Painting Brake Calipers
Modifications | Chevrolet Camaro Gen 5 |
The fifth generation Chevrolet Camaro was released in 2010 as a base LT V6 or the upgraded SS V8. All SS equipped cars came standard with Brembo 4-piston brake calipers at all four corners. While they offer fantastic stopping power, the dull gray color with red/white lettering leaves them look a bit bland while sitting behind the attractive 5-spoke aluminum wheels.
Most high end sports cars leave the factory with similar braking setups but are almost always treated to a bight color giving them a distinctive look. So, for a few hours of work and less than $50 in materials, I decided to upgrade the look of the calipers by treating them to a brightly colored paint job.
There are sure to be critics out there claiming that this is a waste and that I'm trying to portray the car as something it's not. This isn't exactly the same as installing the cheap plastic caliper covers that can be found on ebay for just a few bucks. These are OEM Brembo calipers that just needed a face lift!
I used products from VHT, but there are plenty of others on the market to choose from. The over all process took the better part of a day if you include drying times.
|Component||Manufacturer||Spec. / Part #|
|Color Coat - Real Red||VHT||SP731|
Removing Wheels and Calipers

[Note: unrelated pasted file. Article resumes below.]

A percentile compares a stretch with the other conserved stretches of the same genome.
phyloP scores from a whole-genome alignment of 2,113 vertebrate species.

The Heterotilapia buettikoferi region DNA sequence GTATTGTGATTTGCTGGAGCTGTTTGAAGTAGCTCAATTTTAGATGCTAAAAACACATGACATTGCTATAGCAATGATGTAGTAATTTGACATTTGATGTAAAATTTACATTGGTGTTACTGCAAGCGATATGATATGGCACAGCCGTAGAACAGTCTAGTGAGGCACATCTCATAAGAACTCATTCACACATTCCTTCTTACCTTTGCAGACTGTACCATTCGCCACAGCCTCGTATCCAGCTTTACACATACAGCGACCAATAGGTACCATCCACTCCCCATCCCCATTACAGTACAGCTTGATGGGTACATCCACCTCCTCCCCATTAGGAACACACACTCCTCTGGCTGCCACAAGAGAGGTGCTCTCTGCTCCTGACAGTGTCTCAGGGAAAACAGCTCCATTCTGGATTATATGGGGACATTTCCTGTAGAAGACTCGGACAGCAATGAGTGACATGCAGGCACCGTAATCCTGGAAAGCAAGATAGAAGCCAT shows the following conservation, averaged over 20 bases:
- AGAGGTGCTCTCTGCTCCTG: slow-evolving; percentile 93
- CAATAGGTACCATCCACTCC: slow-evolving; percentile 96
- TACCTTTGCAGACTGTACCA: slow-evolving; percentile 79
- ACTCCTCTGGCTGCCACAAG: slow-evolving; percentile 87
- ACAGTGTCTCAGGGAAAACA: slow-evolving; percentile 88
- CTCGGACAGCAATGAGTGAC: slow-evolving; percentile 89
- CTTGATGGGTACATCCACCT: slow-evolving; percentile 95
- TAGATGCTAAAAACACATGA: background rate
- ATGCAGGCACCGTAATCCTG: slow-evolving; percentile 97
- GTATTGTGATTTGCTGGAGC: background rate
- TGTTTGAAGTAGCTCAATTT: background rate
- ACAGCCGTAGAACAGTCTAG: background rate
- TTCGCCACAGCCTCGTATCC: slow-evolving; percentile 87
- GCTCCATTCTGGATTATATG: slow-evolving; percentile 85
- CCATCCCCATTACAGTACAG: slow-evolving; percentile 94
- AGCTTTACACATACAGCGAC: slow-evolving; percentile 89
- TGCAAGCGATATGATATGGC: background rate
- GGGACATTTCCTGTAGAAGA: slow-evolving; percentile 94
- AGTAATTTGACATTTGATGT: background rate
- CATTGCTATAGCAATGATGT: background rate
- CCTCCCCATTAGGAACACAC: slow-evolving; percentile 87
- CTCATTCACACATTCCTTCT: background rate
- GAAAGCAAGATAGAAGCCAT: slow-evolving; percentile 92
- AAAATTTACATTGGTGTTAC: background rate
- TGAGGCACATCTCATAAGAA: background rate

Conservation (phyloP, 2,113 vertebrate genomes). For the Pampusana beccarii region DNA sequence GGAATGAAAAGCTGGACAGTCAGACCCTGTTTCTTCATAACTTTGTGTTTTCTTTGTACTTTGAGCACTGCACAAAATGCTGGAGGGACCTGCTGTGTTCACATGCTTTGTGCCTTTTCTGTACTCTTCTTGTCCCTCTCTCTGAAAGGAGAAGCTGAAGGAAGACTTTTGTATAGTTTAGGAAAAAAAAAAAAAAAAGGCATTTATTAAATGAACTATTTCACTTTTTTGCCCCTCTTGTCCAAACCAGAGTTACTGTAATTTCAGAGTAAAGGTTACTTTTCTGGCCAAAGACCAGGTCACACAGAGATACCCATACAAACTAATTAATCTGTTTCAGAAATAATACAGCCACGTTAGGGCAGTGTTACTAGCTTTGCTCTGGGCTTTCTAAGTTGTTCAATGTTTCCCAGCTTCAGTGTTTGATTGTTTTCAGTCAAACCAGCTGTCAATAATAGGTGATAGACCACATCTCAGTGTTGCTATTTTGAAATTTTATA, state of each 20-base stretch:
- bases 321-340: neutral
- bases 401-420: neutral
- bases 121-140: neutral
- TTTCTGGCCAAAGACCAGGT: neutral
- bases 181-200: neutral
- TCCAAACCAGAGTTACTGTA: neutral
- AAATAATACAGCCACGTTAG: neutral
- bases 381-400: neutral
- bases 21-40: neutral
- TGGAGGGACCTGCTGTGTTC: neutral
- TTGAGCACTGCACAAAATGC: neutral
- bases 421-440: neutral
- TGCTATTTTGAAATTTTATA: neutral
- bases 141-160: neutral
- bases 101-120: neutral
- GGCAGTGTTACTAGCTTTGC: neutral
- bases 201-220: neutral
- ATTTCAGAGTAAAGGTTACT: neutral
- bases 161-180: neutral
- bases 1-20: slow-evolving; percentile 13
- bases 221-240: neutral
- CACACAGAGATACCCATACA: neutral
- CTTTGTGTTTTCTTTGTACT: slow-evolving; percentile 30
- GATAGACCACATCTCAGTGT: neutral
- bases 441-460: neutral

It should come as no surprise that the car needs to be jacked up and the wheels/tires need to be removed. You can certainly do it one by one on the ground with a floor jack, but I put the car up on a lift making the process much easier. Each caliper needs to be removed from its carrier by removing the two bolts that hold them together.
Cleaning the Calipers
The caliper needs to be thoroughly cleaned. I supported the caliper with a couple of rods over a wash basin and used a variety of brushes and rags with cleaning agents. Finally the calipers need to be rinsed and dried.
Masking Surrounding Area
Using some wire (a coat hanger works well), support the caliper so that it is not hanging by the brake line. Mask off any areas that you don't want to receive paint like the rotor, bleed valve cover, pads, wheel wells, etc using a combination of masking tape and paper/plastic.
Note: This method is not the preferred way of doing this work, but does not require the pads to be removed or the brake lines to be disconnected therefor necessitating bleeding of the braking system. If you have the time and desire to do it right, remove the calipers and do the work in the proper environment.
Coat of Primer
Depending on the material or existing coating, the caliper may require a bit of scuffing so that the primer adheres properly. After roughing up the surface, wipe the caliper clean and prepare to paint.
I sprayed two light coats of primer and allowed it to thoroughly dry.
Once the primer had set, I sprayed two light coats of color. This is certainly not the same as painting a car; especially when using rattle cans. The best way to get yourself in trouble is to put on coats of paint that are too heavy and create runs. Take your time and don't expect a bight sheen just yet.
Decals and Clear Coat
After allowing the color coat to properly dry, I decided to add Brembo decals. This obviously isn't necessary, but they are Brembo calipers so I decided to just go with it. They are available cheaply on ebay.
I sprayed two very light but even coats of clear over the color coat and decals. Again, you don't want to spay too much and have runs. Once dry, remove the masking materials and reinstall the caliper being sure to correctly torque the bolts.
Here you can see the final product after reinstalling the caliper.